Journal of Population Economics

, Volume 30, Issue 1, pp 69–91 | Cite as

Offline effects of online connecting: the impact of broadband diffusion on teen fertility decisions

  • Melanie GuldiEmail author
  • Chris M. HerbstEmail author
Original Paper


Broadband (high-speed) internet access expanded rapidly from 1999 to 2007 and is associated with higher economic growth and labor market activity. In this paper, we examine whether the rollout also affected the social connections that teens make. Specifically, we look at the relationship between increased broadband access and teen fertility. We hypothesize that increasing access to high-speed internet can influence fertility decisions by changing the size of the market as well as increasing the information available to participants in the market. We seek to understand both the overall effect of broadband internet on teen fertility and the mechanisms underlying this effect. Our results suggest that increased broadband access explains at least 7 % of the decline in the teen birth rate between 1999 and 2007. Although we focus on social markets, this work contributes more broadly to an understanding of how new technology interacts with existing markets.


Fertility Birth rates Broadband New media 

JEL codes

J13 J18 



We owe special thanks to the editor and the anonymous referees of this journal for their valuable help and guidance during the review process. We also thank all of the individuals who provided feedback during earlier versions of the paper including Nicholas J. Sanders, Joshua Wilde, Giulia La Mattina, and Sharmila Vishwasrao, as well as the participants of the Florida Atlantic University Economics Department Seminar, the University of South Florida Economics Department Seminar, and the attendees of the 2015 European Association of Labour Economists (EALE) and the Society of Labor Economists (SOLE) Joint Meeting and the 2015 Southern Economic Association Annual Meeting. Any remaining errors are our own.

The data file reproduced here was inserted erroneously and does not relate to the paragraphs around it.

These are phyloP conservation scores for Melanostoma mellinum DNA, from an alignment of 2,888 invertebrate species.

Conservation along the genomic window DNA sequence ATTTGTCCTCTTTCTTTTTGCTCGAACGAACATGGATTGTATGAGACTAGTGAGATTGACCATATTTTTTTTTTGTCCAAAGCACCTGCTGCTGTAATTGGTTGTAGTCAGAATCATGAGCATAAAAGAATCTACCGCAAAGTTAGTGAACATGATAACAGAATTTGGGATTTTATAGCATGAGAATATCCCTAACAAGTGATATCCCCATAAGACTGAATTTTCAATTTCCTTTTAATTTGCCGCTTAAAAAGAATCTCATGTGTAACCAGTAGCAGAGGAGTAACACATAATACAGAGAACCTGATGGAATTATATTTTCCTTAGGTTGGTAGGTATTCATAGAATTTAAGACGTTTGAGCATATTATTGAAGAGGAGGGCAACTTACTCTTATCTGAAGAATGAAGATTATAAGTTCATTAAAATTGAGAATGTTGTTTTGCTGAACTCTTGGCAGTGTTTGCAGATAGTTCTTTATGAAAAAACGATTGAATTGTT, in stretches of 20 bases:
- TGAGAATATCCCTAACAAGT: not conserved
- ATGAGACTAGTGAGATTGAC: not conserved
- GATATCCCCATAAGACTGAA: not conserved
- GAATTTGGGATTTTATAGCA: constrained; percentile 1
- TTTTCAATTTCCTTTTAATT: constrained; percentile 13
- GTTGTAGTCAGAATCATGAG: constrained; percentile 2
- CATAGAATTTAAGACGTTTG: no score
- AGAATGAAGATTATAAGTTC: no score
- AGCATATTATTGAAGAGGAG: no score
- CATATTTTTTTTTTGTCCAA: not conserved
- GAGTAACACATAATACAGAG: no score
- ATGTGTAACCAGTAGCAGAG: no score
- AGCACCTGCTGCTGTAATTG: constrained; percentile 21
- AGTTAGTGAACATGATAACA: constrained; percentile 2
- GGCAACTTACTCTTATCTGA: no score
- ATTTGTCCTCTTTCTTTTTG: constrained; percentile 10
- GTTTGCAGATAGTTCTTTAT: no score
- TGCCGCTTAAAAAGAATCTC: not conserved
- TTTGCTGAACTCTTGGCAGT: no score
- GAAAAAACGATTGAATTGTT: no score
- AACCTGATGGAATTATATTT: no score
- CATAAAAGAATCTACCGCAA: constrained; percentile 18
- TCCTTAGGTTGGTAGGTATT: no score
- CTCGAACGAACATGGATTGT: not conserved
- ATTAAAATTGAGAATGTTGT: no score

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Copyright information

© Springer-Verlag Berlin Heidelberg 2016

Authors and Affiliations

  1. 1.Department of EconomicsUniversity of Central FloridaOrlandoUSA
  2. 2.School of Public Affairs and IZAArizona State UniversityPhoenixUSA

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